Commodities versus conservation – yet again the debate is playing out. This time the site of interest is the ruins of an ancient castle in Turkey; where dynamite may shake a unique mother goddess statue and the rest of the remains out of existence.
Although the focus of the concern has been the castle, other archaeologically significant locations nearby, such as rock tombs, have already fallen to the dynamite’s blasts. There is a deep-seated worry that the castle remains will also fall due to the quakes from the explosions. Local environmentalists have called out for help by telling Hurriyet Daily News.
“We don’t know who to complain to, or what to do. Every day, those responsible for the stone quarry destroy the historic castle’s foothills with dynamites. We are anxiously waiting to see if the castle will crumble.”
When museum authorities were spoken to , it appears they have taken a hands-off approach, after a long fought legal negotiation to save the castle, stating, “The stone quarry is not on an archaeological site, we cannot intervene.”
One of the most prominent features of the site is a marble statue of the Phrygian goddess Kybele (Cybele), which was discovered only two years ago. As Ancient Origins reported in 2017 , “When the discovery of the statue of Cybele was made known to the world, about 15,000 people visited the castle to see it.”
Riley Winters has explained the significance of Cybele as:
“the primary mother goddess of ancient Anatolia, and Phrygia’s only known goddess thus far. She was a “Mistress of Animals”, “Great Mother” and “Mother of the Mountain” and it appears that Cybele was adopted by the Greeks in Asia Minor (modern day Turkey).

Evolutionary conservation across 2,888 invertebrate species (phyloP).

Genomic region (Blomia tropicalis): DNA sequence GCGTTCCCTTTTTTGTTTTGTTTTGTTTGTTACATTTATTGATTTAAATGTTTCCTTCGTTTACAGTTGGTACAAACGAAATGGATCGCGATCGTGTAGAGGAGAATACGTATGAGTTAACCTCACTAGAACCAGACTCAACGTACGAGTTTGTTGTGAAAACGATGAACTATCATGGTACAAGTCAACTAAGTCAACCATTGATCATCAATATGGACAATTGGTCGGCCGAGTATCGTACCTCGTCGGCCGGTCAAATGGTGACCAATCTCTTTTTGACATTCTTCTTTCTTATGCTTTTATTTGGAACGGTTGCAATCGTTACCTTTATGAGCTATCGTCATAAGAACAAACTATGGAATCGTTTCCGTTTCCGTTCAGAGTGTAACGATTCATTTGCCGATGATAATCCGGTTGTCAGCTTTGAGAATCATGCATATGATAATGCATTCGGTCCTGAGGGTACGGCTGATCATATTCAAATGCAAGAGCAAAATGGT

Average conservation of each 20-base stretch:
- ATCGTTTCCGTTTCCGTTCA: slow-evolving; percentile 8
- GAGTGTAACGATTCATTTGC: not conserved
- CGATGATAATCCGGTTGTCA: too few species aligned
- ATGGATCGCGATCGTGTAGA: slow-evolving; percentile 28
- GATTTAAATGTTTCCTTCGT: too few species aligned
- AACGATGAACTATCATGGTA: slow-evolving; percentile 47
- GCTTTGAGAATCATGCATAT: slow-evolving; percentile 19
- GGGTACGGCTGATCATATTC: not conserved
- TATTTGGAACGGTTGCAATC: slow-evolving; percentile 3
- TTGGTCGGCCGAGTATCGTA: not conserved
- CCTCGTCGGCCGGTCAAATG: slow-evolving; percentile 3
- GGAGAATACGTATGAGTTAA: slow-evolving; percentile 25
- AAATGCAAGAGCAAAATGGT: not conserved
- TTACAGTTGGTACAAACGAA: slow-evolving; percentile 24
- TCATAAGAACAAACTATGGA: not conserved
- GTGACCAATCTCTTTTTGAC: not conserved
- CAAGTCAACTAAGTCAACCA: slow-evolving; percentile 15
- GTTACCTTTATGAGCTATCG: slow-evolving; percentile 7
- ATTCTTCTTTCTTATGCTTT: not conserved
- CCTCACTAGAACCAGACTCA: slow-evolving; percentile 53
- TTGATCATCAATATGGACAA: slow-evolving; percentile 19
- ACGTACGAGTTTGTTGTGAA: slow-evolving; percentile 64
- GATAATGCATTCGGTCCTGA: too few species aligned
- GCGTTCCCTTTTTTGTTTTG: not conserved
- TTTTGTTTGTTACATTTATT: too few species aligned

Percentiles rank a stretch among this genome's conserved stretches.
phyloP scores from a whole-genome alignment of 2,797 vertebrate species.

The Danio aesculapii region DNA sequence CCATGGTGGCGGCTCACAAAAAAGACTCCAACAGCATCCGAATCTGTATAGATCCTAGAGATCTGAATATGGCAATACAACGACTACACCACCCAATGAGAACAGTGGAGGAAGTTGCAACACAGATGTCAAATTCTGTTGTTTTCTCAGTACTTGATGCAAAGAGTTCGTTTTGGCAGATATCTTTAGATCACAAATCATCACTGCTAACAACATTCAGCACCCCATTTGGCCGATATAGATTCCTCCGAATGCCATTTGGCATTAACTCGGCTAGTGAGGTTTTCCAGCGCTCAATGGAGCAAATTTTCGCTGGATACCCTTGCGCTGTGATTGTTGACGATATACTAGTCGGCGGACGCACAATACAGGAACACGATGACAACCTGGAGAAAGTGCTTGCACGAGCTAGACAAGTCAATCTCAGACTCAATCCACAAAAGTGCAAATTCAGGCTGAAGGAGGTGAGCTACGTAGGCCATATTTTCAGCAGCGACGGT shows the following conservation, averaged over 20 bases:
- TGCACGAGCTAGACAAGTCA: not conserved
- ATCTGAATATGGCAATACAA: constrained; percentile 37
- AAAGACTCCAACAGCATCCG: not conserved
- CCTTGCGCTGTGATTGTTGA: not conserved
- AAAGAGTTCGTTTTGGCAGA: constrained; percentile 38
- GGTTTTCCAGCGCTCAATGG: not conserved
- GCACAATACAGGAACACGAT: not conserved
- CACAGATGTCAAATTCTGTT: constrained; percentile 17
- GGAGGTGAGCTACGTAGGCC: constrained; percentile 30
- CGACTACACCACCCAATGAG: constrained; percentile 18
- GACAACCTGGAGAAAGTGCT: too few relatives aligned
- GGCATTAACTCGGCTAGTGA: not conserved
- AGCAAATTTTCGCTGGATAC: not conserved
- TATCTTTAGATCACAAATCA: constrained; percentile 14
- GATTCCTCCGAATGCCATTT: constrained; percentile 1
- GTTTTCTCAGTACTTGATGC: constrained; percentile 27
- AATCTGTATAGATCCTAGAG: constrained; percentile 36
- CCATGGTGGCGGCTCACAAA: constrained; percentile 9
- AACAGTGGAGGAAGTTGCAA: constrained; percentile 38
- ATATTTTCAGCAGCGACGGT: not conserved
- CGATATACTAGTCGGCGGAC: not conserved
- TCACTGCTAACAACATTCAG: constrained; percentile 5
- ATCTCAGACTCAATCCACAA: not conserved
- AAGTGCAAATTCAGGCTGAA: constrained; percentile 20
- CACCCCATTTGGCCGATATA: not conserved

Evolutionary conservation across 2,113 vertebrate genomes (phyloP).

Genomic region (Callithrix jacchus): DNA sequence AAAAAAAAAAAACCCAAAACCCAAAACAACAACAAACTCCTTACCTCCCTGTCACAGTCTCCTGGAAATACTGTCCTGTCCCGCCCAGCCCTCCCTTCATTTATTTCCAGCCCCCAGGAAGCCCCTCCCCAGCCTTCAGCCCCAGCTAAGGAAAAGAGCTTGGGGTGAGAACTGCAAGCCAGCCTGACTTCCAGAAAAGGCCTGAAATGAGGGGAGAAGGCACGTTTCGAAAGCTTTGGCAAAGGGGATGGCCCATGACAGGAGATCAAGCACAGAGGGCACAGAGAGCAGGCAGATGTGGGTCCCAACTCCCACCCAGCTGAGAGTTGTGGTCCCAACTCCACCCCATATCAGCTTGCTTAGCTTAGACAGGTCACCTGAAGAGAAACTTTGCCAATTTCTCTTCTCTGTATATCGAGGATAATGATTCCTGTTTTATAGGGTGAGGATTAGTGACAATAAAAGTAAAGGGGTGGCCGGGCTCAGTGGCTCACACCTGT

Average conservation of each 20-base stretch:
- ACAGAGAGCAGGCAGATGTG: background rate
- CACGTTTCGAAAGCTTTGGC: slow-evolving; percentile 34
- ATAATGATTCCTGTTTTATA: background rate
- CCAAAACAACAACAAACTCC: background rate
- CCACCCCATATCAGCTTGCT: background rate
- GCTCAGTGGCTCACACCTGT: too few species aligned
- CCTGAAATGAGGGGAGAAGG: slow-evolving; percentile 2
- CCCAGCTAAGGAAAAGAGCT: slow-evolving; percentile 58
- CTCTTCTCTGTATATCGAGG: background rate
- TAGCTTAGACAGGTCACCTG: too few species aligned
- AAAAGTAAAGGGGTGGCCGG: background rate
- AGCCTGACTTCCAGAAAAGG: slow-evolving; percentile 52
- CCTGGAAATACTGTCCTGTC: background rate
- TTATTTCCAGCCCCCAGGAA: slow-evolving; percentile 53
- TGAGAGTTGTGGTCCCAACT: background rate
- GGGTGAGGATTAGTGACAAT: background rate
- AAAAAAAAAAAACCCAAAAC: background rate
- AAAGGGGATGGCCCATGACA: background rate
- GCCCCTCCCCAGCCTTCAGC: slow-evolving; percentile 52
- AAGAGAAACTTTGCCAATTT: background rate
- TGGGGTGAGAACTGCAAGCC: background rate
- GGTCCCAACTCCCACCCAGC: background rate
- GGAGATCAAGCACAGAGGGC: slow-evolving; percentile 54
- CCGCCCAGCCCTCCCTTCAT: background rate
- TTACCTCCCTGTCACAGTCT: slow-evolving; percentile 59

And then adapted as she spread from there to mainland Greece, followed by Rome […] there are numerous statues of overweight, seated women that archaeologists believe represent Cybele. Often, she is also portrayed giving birth, indicative of her Mother Goddess status.”
Kurul Castle, where the Cybele statue is located, was built during the reign of King Mithridates VI of Armenia Minor and Pontus, which spanned from 120 to 63 BC.
Ancient Origins has reported that this king is “best known for his conflict with the Roman Republic in the three Mithridatic Wars, in which the Pontic king fought against three prominent Roman generals – Lucius Cornelius Sulla, Lucius Licinius Lucullus, and Gnaeus Pompey Magnus.”
He is commonly called “the Poison king” because he “apparently consumed various types of poison in small doses in order to develop immunity against them, should an assassin attempt to kill him by this means.”
Returning to current events at Kurul Castle, those in favor of the andesite quarry in the area have been battling it out in court against their opponents for years.
Hurriyet Daily News provides an overview of the back and forth as follows:
1996, the Samsun Cultural and Natural Heritage Preservation Board named the ancient castle a first-degree archaeological and natural site – cancelling a license for the quarry already open at the site.
2011, the quarry operators, Kırca Engineering, claimed the quarry and castle are on separate rock masses and asked in a claim filed at the Ordu Administrative Court for the amount of protected land to be reduced.
An expert report said the quarry could destroy the archaeological features, however the Ordu Museum conceded the quarry area could be exempt from the protected area; the case finished on the side of Kırca Engineering.
The Culture and Tourism Ministry appealed the court decision and the Council of State reversed the court’s decision, stating the quarry would harm the region and was “in a first-degree archaeological site.”
2017, fear of destruction brings the case to international media and an Ordu court ruled that no quarry could be made near Kurul Castle. 2018, dynamite continues to blast away at the castle’s foothills.